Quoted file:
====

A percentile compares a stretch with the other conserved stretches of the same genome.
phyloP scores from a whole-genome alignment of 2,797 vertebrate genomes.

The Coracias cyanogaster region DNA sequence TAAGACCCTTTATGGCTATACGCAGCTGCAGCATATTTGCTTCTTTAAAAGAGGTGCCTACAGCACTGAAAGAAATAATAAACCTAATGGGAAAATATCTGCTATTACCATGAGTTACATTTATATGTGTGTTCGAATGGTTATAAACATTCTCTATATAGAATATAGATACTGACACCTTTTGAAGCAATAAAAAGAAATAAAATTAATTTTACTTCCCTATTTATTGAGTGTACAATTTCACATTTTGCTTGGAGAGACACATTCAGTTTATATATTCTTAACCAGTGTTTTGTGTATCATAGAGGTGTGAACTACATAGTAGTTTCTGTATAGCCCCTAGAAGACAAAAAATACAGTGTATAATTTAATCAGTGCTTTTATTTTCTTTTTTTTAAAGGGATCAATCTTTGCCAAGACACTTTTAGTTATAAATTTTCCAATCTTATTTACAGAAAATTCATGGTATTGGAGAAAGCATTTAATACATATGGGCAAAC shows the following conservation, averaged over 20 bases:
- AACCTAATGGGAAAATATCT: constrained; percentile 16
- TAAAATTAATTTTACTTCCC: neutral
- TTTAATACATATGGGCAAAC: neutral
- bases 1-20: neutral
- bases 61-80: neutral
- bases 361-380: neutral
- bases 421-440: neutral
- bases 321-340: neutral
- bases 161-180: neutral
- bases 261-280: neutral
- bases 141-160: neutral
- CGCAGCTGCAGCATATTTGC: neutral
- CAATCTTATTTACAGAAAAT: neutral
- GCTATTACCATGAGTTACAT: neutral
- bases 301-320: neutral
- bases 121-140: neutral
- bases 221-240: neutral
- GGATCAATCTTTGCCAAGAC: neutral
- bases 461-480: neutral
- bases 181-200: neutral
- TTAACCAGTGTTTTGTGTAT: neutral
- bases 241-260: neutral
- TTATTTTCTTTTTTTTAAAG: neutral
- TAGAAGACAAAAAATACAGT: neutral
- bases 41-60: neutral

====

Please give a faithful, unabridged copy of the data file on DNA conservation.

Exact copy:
A percentile compares a stretch with the other conserved stretches of the same genome.
phyloP scores from a whole-genome alignment of 2,797 vertebrate genomes.

The Coracias cyanogaster region DNA sequence TAAGACCCTTTATGGCTATACGCAGCTGCAGCATATTTGCTTCTTTAAAAGAGGTGCCTACAGCACTGAAAGAAATAATAAACCTAATGGGAAAATATCTGCTATTACCATGAGTTACATTTATATGTGTGTTCGAATGGTTATAAACATTCTCTATATAGAATATAGATACTGACACCTTTTGAAGCAATAAAAAGAAATAAAATTAATTTTACTTCCCTATTTATTGAGTGTACAATTTCACATTTTGCTTGGAGAGACACATTCAGTTTATATATTCTTAACCAGTGTTTTGTGTATCATAGAGGTGTGAACTACATAGTAGTTTCTGTATAGCCCCTAGAAGACAAAAAATACAGTGTATAATTTAATCAGTGCTTTTATTTTCTTTTTTTTAAAGGGATCAATCTTTGCCAAGACACTTTTAGTTATAAATTTTCCAATCTTATTTACAGAAAATTCATGGTATTGGAGAAAGCATTTAATACATATGGGCAAAC shows the following conservation, averaged over 20 bases:
- AACCTAATGGGAAAATATCT: constrained; percentile 16
- TAAAATTAATTTTACTTCCC: neutral
- TTTAATACATATGGGCAAAC: neutral
- bases 1-20: neutral
- bases 61-80: neutral
- bases 361-380: neutral
- bases 421-440: neutral
- bases 321-340: neutral
- bases 161-180: neutral
- bases 261-280: neutral
- bases 141-160: neutral
- CGCAGCTGCAGCATATTTGC: neutral
- CAATCTTATTTACAGAAAAT: neutral
- GCTATTACCATGAGTTACAT: neutral
- bases 301-320: neutral
- bases 121-140: neutral
- bases 221-240: neutral
- GGATCAATCTTTGCCAAGAC: neutral
- bases 461-480: neutral
- bases 181-200: neutral
- TTAACCAGTGTTTTGTGTAT: neutral
- bases 241-260: neutral
- TTATTTTCTTTTTTTTAAAG: neutral
- TAGAAGACAAAAAATACAGT: neutral
- bases 41-60: neutral